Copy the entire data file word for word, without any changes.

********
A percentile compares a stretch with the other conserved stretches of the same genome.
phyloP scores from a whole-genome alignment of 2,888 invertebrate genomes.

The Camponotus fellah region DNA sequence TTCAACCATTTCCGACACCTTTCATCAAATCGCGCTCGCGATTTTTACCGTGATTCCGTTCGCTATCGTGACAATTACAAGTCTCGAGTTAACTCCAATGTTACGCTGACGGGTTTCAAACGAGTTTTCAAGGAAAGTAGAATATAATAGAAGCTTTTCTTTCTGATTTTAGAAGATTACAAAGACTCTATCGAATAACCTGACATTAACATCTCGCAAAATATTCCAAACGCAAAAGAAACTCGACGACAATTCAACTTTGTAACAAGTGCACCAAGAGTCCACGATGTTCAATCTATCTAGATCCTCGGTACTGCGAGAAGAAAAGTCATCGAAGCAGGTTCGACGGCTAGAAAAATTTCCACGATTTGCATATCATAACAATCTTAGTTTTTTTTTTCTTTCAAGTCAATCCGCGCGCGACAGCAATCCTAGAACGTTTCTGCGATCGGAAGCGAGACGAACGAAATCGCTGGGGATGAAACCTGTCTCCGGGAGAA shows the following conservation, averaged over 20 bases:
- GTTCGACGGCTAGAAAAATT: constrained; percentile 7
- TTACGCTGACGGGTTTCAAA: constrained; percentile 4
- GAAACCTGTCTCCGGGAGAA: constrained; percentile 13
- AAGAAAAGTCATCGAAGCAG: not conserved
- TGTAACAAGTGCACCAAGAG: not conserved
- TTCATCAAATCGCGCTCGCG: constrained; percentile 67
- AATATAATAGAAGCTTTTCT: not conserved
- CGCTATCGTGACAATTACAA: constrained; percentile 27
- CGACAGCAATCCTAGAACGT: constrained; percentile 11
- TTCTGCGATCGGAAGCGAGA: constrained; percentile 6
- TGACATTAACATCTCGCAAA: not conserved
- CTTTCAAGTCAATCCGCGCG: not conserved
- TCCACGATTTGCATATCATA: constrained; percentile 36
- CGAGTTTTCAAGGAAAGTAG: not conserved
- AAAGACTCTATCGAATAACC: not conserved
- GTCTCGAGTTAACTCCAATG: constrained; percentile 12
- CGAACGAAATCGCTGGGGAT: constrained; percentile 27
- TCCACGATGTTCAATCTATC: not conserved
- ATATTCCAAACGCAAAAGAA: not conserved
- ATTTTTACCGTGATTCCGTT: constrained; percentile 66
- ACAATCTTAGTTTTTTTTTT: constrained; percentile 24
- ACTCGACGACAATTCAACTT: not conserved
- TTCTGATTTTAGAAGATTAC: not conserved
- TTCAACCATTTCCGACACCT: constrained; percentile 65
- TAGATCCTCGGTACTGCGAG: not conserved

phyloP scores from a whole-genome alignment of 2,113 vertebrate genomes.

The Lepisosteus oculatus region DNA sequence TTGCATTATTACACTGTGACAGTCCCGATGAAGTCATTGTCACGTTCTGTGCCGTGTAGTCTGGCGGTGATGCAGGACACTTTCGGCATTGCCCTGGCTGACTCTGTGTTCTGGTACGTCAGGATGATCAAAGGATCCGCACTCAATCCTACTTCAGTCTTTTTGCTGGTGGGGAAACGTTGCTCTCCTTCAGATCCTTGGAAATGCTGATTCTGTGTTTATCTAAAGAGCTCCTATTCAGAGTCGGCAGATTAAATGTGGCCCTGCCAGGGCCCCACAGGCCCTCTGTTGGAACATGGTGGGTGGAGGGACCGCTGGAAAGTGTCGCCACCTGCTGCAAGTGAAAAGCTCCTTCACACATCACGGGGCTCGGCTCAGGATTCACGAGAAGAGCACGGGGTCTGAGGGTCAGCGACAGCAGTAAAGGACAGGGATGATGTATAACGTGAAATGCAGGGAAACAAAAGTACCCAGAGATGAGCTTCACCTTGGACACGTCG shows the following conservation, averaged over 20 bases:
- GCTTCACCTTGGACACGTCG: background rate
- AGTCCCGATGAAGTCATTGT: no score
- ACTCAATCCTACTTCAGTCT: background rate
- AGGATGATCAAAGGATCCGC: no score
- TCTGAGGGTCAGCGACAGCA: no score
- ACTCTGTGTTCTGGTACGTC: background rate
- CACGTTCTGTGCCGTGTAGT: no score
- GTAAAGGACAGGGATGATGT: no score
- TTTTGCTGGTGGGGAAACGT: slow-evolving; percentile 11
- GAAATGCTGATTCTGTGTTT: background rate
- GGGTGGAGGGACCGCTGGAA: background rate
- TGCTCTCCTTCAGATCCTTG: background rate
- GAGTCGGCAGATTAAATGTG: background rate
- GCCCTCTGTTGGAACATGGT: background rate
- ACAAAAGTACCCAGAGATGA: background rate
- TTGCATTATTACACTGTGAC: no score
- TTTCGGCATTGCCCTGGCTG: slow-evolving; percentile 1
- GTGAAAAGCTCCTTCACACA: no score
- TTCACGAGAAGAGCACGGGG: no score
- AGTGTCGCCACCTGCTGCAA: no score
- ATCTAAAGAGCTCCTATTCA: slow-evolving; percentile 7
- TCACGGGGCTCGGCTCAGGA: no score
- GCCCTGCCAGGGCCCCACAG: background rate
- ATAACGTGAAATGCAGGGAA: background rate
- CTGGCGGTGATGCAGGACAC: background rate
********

A percentile compares a stretch with the other conserved stretches of the same genome.
phyloP scores from a whole-genome alignment of 2,888 invertebrate genomes.

The Camponotus fellah region DNA sequence TTCAACCATTTCCGACACCTTTCATCAAATCGCGCTCGCGATTTTTACCGTGATTCCGTTCGCTATCGTGACAATTACAAGTCTCGAGTTAACTCCAATGTTACGCTGACGGGTTTCAAACGAGTTTTCAAGGAAAGTAGAATATAATAGAAGCTTTTCTTTCTGATTTTAGAAGATTACAAAGACTCTATCGAATAACCTGACATTAACATCTCGCAAAATATTCCAAACGCAAAAGAAACTCGACGACAATTCAACTTTGTAACAAGTGCACCAAGAGTCCACGATGTTCAATCTATCTAGATCCTCGGTACTGCGAGAAGAAAAGTCATCGAAGCAGGTTCGACGGCTAGAAAAATTTCCACGATTTGCATATCATAACAATCTTAGTTTTTTTTTTCTTTCAAGTCAATCCGCGCGCGACAGCAATCCTAGAACGTTTCTGCGATCGGAAGCGAGACGAACGAAATCGCTGGGGATGAAACCTGTCTCCGGGAGAA shows the following conservation, averaged over 20 bases:
- GTTCGACGGCTAGAAAAATT: constrained; percentile 7
- TTACGCTGACGGGTTTCAAA: constrained; percentile 4
- GAAACCTGTCTCCGGGAGAA: constrained; percentile 13
- AAGAAAAGTCATCGAAGCAG: not conserved
- TGTAACAAGTGCACCAAGAG: not conserved
- TTCATCAAATCGCGCTCGCG: constrained; percentile 67
- AATATAATAGAAGCTTTTCT: not conserved
- CGCTATCGTGACAATTACAA: constrained; percentile 27
- CGACAGCAATCCTAGAACGT: constrained; percentile 11
- TTCTGCGATCGGAAGCGAGA: constrained; percentile 6
- TGACATTAACATCTCGCAAA: not conserved
- CTTTCAAGTCAATCCGCGCG: not conserved
- TCCACGATTTGCATATCATA: constrained; percentile 36
- CGAGTTTTCAAGGAAAGTAG: not conserved
- AAAGACTCTATCGAATAACC: not conserved
- GTCTCGAGTTAACTCCAATG: constrained; percentile 12
- CGAACGAAATCGCTGGGGAT: constrained; percentile 27
- TCCACGATGTTCAATCTATC: not conserved
- ATATTCCAAACGCAAAAGAA: not conserved
- ATTTTTACCGTGATTCCGTT: constrained; percentile 66
- ACAATCTTAGTTTTTTTTTT: constrained; percentile 24
- ACTCGACGACAATTCAACTT: not conserved
- TTCTGATTTTAGAAGATTAC: not conserved
- TTCAACCATTTCCGACACCT: constrained; percentile 65
- TAGATCCTCGGTACTGCGAG: not conserved

phyloP scores from a whole-genome alignment of 2,113 vertebrate genomes.

The Lepisosteus oculatus region DNA sequence TTGCATTATTACACTGTGACAGTCCCGATGAAGTCATTGTCACGTTCTGTGCCGTGTAGTCTGGCGGTGATGCAGGACACTTTCGGCATTGCCCTGGCTGACTCTGTGTTCTGGTACGTCAGGATGATCAAAGGATCCGCACTCAATCCTACTTCAGTCTTTTTGCTGGTGGGGAAACGTTGCTCTCCTTCAGATCCTTGGAAATGCTGATTCTGTGTTTATCTAAAGAGCTCCTATTCAGAGTCGGCAGATTAAATGTGGCCCTGCCAGGGCCCCACAGGCCCTCTGTTGGAACATGGTGGGTGGAGGGACCGCTGGAAAGTGTCGCCACCTGCTGCAAGTGAAAAGCTCCTTCACACATCACGGGGCTCGGCTCAGGATTCACGAGAAGAGCACGGGGTCTGAGGGTCAGCGACAGCAGTAAAGGACAGGGATGATGTATAACGTGAAATGCAGGGAAACAAAAGTACCCAGAGATGAGCTTCACCTTGGACACGTCG shows the following conservation, averaged over 20 bases:
- GCTTCACCTTGGACACGTCG: background rate
- AGTCCCGATGAAGTCATTGT: no score
- ACTCAATCCTACTTCAGTCT: background rate
- AGGATGATCAAAGGATCCGC: no score
- TCTGAGGGTCAGCGACAGCA: no score
- ACTCTGTGTTCTGGTACGTC: background rate
- CACGTTCTGTGCCGTGTAGT: no score
- GTAAAGGACAGGGATGATGT: no score
- TTTTGCTGGTGGGGAAACGT: slow-evolving; percentile 11
- GAAATGCTGATTCTGTGTTT: background rate
- GGGTGGAGGGACCGCTGGAA: background rate
- TGCTCTCCTTCAGATCCTTG: background rate
- GAGTCGGCAGATTAAATGTG: background rate
- GCCCTCTGTTGGAACATGGT: background rate
- ACAAAAGTACCCAGAGATGA: background rate
- TTGCATTATTACACTGTGAC: no score
- TTTCGGCATTGCCCTGGCTG: slow-evolving; percentile 1
- GTGAAAAGCTCCTTCACACA: no score
- TTCACGAGAAGAGCACGGGG: no score
- AGTGTCGCCACCTGCTGCAA: no score
- ATCTAAAGAGCTCCTATTCA: slow-evolving; percentile 7
- TCACGGGGCTCGGCTCAGGA: no score
- GCCCTGCCAGGGCCCCACAG: background rate
- ATAACGTGAAATGCAGGGAA: background rate
- CTGGCGGTGATGCAGGACAC: background rate